A feature that I wish Linux package managers had

August 5, 2009

One of the things that I wish Linux package managers like yum and Apt had was a convenient way of retrieving the original, stock version of some file and optionally reinstalling it into its original place. I'd expect (and wouldn't mind) that this would require re-downloading the original package that the file came from (and thus it was restricted to packages that were still in the package repository and hadn't been obsoleted and removed by some more recent package).

You might wonder what use this is. Well, perhaps you are more carefully organized than we are, but I find myself periodically wondering 'what did we change in file X?', for various varieties of X, and then trying to answer the question. While we have our customized files carefully saved in our reinstall area, we don't necessarily have the original file and especially we may not have the original file from the current OS release (if we have, for example, been carrying a customized file forward from OS release to OS release instead of attempting to redo our changes on top of each release's version).

(While careful use of a sufficiently sophisticated version control system can make it possible to keep track of all of this, it takes a bunch of additional work that you have to do all the time, even during emergencies when you're doing quick hacks to get the system going again.)

You can already do this by hand if you want, and I have, but it's a bunch of tedious work that the package manager could automate. Personally I think that it's a common enough thing (either in the 'I want to check the original' form or in the 'whoops, let's revert to stock configuration' form) that it should be a package manager feature.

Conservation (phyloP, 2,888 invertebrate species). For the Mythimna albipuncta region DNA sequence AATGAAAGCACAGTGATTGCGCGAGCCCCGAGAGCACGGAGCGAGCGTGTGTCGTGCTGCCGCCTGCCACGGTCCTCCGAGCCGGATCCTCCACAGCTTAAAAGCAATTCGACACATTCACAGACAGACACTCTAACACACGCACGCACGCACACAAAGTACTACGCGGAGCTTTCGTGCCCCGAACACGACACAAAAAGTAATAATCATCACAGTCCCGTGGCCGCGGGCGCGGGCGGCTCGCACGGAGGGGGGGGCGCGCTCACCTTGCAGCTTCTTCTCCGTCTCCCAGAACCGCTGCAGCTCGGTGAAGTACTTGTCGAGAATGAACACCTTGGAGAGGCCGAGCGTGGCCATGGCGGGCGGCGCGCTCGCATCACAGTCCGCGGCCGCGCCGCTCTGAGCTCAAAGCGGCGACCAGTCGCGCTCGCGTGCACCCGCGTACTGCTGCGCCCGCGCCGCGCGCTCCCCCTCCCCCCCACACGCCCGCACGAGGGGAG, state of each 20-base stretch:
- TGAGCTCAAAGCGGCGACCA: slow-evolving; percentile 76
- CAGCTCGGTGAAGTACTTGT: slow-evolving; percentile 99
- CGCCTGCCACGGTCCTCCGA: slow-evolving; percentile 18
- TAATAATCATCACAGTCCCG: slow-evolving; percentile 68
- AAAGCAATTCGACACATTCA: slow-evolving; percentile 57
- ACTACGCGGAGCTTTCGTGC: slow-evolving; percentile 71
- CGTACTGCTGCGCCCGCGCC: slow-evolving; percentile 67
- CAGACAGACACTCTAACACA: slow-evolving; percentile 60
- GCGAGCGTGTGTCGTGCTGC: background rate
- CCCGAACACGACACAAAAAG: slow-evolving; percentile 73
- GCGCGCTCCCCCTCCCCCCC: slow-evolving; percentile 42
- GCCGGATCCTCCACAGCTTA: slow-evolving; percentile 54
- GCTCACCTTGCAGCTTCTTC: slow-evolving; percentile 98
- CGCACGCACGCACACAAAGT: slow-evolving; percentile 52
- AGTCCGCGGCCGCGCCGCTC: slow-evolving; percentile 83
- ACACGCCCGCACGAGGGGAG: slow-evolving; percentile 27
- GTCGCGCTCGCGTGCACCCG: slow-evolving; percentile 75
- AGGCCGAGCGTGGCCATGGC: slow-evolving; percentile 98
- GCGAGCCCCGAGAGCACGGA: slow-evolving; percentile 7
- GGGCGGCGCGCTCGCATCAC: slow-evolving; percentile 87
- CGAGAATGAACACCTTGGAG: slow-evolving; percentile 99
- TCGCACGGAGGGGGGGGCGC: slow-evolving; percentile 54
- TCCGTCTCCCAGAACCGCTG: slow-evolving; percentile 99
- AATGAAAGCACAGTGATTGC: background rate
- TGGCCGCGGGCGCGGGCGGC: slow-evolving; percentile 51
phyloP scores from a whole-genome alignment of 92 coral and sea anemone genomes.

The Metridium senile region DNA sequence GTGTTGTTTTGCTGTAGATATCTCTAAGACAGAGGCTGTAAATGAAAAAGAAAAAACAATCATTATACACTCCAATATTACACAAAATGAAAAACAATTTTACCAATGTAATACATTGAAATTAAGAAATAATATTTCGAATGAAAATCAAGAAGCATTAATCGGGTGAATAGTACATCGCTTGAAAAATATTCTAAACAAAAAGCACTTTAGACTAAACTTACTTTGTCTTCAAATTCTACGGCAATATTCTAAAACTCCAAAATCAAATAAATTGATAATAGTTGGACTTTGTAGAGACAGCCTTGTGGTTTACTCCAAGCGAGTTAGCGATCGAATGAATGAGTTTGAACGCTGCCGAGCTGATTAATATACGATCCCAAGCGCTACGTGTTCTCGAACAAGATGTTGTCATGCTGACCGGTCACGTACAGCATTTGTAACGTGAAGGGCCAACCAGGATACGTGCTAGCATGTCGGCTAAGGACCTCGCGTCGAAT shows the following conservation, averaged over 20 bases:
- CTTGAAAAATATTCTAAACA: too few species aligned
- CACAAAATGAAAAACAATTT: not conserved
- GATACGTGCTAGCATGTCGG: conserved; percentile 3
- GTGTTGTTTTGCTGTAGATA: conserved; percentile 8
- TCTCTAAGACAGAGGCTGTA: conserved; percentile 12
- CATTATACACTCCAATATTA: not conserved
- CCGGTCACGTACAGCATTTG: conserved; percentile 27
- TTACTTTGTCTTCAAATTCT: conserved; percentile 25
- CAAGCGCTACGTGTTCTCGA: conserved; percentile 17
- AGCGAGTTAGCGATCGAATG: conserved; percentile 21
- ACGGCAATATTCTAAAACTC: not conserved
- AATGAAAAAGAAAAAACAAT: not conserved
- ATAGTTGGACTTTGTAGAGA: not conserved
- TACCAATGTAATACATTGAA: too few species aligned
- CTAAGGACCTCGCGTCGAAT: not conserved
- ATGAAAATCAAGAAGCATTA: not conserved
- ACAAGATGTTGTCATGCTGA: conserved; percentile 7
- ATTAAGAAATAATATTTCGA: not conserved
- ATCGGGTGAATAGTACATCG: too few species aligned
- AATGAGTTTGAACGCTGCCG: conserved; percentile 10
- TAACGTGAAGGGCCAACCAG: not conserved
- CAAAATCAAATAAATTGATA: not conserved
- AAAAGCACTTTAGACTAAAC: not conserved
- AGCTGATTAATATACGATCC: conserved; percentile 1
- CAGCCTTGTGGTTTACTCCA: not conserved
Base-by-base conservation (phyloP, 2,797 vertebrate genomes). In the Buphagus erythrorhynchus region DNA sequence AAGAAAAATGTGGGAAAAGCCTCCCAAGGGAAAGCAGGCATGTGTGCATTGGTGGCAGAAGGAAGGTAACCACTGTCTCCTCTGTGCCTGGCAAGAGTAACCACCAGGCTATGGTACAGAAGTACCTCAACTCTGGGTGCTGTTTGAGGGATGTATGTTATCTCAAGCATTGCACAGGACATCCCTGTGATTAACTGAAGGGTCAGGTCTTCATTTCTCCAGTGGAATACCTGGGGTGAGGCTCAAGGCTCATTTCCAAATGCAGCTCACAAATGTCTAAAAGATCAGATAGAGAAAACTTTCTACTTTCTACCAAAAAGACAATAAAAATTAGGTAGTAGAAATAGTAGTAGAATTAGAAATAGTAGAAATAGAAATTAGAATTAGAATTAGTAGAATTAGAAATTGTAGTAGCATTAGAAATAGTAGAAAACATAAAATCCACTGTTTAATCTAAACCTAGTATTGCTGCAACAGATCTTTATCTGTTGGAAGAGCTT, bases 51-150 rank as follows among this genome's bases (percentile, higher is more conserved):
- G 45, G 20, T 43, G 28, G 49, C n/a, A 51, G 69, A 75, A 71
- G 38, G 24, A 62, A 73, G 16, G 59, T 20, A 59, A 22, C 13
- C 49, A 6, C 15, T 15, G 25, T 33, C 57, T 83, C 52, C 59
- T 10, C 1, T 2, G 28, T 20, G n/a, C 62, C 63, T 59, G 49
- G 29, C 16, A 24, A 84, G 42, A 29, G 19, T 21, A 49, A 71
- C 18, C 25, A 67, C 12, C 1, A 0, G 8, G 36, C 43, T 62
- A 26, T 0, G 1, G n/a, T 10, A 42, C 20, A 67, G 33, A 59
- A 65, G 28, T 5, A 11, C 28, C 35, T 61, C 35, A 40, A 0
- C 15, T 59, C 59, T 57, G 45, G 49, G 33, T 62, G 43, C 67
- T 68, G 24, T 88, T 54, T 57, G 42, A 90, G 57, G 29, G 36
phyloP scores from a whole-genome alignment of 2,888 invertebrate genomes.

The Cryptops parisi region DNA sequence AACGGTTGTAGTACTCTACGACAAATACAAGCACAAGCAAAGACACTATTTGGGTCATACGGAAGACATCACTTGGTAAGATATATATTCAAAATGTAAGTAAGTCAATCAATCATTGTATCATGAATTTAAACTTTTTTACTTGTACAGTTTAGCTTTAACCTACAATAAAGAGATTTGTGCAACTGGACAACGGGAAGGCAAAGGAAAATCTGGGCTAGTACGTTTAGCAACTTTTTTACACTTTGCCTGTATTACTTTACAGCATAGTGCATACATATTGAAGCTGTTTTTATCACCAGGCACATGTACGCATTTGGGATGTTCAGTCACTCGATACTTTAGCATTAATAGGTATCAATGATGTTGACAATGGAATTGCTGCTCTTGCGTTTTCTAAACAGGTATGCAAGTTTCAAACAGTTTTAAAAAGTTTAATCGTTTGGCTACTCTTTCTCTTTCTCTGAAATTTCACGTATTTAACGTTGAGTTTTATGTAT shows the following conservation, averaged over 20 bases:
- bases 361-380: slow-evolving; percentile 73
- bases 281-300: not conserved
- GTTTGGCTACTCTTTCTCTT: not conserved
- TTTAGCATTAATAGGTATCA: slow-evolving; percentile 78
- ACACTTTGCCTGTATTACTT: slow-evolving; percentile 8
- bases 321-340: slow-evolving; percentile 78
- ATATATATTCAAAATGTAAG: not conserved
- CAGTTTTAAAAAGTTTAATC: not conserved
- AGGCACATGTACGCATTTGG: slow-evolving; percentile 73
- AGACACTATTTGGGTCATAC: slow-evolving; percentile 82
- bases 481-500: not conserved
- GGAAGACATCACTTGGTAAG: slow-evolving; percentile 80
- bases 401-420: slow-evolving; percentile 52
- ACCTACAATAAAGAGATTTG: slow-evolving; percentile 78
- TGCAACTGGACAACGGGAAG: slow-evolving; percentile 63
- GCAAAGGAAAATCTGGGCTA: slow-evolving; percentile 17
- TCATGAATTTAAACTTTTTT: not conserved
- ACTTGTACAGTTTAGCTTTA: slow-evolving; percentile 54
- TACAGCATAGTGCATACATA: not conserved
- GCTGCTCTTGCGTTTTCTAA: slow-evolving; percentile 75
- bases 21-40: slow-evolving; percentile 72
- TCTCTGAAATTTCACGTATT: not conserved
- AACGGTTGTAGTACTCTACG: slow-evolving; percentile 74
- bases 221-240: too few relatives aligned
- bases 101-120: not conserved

(Today I found myself using 'apt-get purge lighttpd; apt-get install lighttpd' on a test system as the easiest way to get the stock lighttpd.conf file to look at. And you know, it was, and this is not a slam at Apt; I probably would have done the same thing with yum on an RPM-based system.)

Sidebar: how to do it by hand

The incantations that I know of for doing this in a yum-based system or an apt-based one are:

  • for yum: use yumdownloader to get a copy of the .rpm for the package into some convenient scratch directory, then use 'rpm2cpio <whatever>.rpm | cpio -di' to unpack it. Fish out the desired file.

  • for Apt: get the .deb from somewhere (there is probably a magic apt way to do this that's analogous to yumdownloader; I just go to package.ubuntu.com, search around, and follow the links to the binary packages), then use 'dpkg-deb -x <whatever>.deb scratchdir' to unpack it. Fish out the desired file.

As I score this, the two sides come out about equal in the end.

Comments on this page:

From at 2009-08-05 11:43:07:

yum reinstall pkg

By cks at 2009-08-05 12:27:06:

yum reinstall is better than two separate yum commands for this, but it doesn't really solve the problem; first, it reinstalls all of the package, not just one bit, and second it doesn't give me an option of putting the file that I want in some other place, so I can easily compare it with what I currently have.

From at 2009-08-05 14:16:30:

This isn't going to help you much (or anybody else running enterprise server distros), but at least pacman on ArchLinux and paludis on Gentoo (I believe emerge too) offer options to set the root for package installs. So you cam just "reinstall" the package into /tmp for example.

On the other hand those two distributions also live mainly off compressed tarballs which you also can easily extract manually.

From at 2009-08-05 17:28:55:

apt-get install packagename --reinstall will do the equivalent for apt. However, this doesn't solve the problem of only wanting one file.

From at 2009-08-05 17:42:58:

I thought to myself: "This should be pretty easy with a little bit of bash, dpkg, apt and awk"

Five minutes later: http://github.com/agy/get-orig-file/tree/master

The script is horrible (not to mention the name). You've been warned!

From at 2009-08-22 23:14:22:

I had a pretty similar idea to hack one together in bash - http://blog.theinternets.be/2009/08/23/wtf-did-i-change/

Written on 05 August 2009.
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Last modified: Wed Aug 5 02:14:14 2009
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